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Want to make cool water trough planters? So did I! Here’s how I did it.

Why water troughs?

Lots of reasons.

We live in an old house, and old houses tend to have lead in the soil. The nice folks at UMass tested our soil and confirmed it does, in fact, have lead. So we can’t have a normal garden in the ground.

Last year, we tried straw bale gardening. It was great, but some plants (namely basil, carrots, cabbage, a few others) did terribly in the bales.

Mrs. MakerJosh grew up with horses, and always liked the look of metal water troughs. Good old Pinterest showed us lots of ways it could be done, but no specific instructions for how to do it.

This spring, we decided to take the leap. I was going to build six galvanized metal water trough planters. Our garden would be half water trough planters, half straw bales.

Before we dive in, take a look at these beauties. Really drink them in.

Step 1: About the Project

Is it hard?

You’ll break a sweat. It’s not hard, but you’re moving around a lot. You’ll need basic carpentry skills. It’s mostly drilling and screwing (#thatswhatshesaid), so you’ll need a great drill.

Will it hurt?

This is definitely a safety glasses and gloves type of project. Some of the metal gets pretty sharp, and there’s dust flying around.

How long will it take?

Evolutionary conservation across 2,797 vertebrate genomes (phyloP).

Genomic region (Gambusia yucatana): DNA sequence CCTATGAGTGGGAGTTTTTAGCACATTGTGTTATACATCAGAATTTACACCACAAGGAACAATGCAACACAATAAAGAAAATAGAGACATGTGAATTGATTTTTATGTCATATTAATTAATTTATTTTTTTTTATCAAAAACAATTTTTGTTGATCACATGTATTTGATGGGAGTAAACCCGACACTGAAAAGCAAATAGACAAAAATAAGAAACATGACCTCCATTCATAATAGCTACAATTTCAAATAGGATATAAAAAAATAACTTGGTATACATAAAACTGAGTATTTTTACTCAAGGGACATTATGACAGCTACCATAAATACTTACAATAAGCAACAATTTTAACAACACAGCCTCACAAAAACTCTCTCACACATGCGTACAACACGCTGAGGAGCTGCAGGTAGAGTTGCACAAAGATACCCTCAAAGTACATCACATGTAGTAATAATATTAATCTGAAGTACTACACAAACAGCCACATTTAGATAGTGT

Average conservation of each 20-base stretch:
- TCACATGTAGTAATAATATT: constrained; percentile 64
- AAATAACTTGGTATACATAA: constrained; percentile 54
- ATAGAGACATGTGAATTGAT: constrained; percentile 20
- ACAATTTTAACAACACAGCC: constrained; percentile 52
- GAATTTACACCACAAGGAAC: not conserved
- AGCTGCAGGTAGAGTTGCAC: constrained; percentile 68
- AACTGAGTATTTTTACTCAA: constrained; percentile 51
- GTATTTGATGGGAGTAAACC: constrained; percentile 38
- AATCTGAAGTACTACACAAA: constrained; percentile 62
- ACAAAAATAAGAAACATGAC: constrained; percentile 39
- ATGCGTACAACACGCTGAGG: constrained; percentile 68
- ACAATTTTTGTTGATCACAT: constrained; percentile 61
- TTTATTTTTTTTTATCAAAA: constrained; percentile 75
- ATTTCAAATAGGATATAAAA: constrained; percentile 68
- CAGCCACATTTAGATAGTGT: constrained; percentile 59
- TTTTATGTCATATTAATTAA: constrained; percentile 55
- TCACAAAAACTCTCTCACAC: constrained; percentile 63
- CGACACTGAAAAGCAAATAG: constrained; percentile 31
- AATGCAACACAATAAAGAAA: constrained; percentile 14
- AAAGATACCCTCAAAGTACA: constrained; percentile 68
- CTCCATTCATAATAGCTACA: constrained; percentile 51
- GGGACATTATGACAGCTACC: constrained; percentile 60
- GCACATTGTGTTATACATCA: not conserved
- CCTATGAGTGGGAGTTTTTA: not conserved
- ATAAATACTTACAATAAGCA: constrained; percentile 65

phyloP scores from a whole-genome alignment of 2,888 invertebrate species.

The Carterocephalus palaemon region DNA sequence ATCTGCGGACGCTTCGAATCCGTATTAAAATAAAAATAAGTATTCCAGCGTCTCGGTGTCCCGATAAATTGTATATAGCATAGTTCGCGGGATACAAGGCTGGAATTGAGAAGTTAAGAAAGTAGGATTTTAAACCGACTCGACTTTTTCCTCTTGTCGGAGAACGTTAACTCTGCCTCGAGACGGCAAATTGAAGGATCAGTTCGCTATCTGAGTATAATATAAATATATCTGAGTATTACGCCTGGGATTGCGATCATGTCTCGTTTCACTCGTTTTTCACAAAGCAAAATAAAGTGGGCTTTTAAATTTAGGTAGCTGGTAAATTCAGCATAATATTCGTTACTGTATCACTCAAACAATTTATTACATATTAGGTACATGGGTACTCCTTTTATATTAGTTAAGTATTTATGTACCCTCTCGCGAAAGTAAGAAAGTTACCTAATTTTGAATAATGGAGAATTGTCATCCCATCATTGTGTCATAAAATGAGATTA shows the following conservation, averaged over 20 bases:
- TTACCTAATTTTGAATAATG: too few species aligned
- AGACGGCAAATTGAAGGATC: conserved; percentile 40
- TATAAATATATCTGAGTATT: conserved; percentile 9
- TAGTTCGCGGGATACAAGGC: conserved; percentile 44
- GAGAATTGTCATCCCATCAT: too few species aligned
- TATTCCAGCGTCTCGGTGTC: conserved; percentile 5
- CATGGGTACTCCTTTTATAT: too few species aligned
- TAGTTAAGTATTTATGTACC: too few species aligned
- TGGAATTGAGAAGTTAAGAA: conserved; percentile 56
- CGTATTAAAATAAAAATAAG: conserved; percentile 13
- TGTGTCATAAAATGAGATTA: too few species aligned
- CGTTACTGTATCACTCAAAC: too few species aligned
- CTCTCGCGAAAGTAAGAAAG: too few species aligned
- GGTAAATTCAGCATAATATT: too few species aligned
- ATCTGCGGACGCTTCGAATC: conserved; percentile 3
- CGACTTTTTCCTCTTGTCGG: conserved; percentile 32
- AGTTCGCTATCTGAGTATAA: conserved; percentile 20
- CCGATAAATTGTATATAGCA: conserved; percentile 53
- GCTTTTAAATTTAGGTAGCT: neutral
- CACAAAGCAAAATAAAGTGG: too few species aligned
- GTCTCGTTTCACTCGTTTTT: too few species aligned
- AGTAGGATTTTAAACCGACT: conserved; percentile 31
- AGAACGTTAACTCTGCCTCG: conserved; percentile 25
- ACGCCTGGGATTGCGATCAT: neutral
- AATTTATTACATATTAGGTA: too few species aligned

If you’re an idiot like me, one planter will take five hours. That includes three trips to the local hardware store.

If you’re not an idiot or if you follow these instructions, each planter will take 30-45 minutes to build.

How much do they cost?

$172 per planter. Link to detailed cost breakdown at the end.

Step 2: Materials

1) Watering Troughs

They’re called all differen things. Is this regional? “Feed troughs,” “food troughs,” “water troughs,” “watering troughs,” “stock tanks,” etc.

We tried to find a used one on our local Craigslist site, but didn’t have any luck. That’s definitely going to be your cheapest option. So start there, and try all the different name combinations above.

After striking out on used, we started looking for new. The two best sources we found were:

For the troughs that we wanted, the prices were about the same between Amazon and TSC. Since we get free delivery from Amazon and we didn’t want to rent a trailer, Amazon was the clear winner!

We ended up getting these “galvanized stock tanks” in the 90-gallon size. Pick whichever size suits your fancy.

They took about a week to arrive. They shipped via freight instead of the typical Amazon Prime UPS/Fedex. That meant we had to be home to sign for them when they arrived.

2) Wheels

Trust me, you’re going to want wheels on these things. More on this later, but each planter was easily at least 300 pounds. If you fill the whole thing with potting soil, expect it to be over 600 pounds. They are BEASTS. If you don’t put wheels on them before filling them with soil, you’re not going to be moving them.

There’s another good reason to have wheels -- drainage. If you over-water or if it rains, you won't drown your plants since the planter is a couple of inches off the ground.

I spent a lot of time researching wheels that could handle the load and that would hold up outside. I ended up going with these.

Here’s what I looked for in wheels:

  • Ability to hold at least 800 pounds for a pack of four.
  • A locking switch so the water trough planters wouldn’t roll around.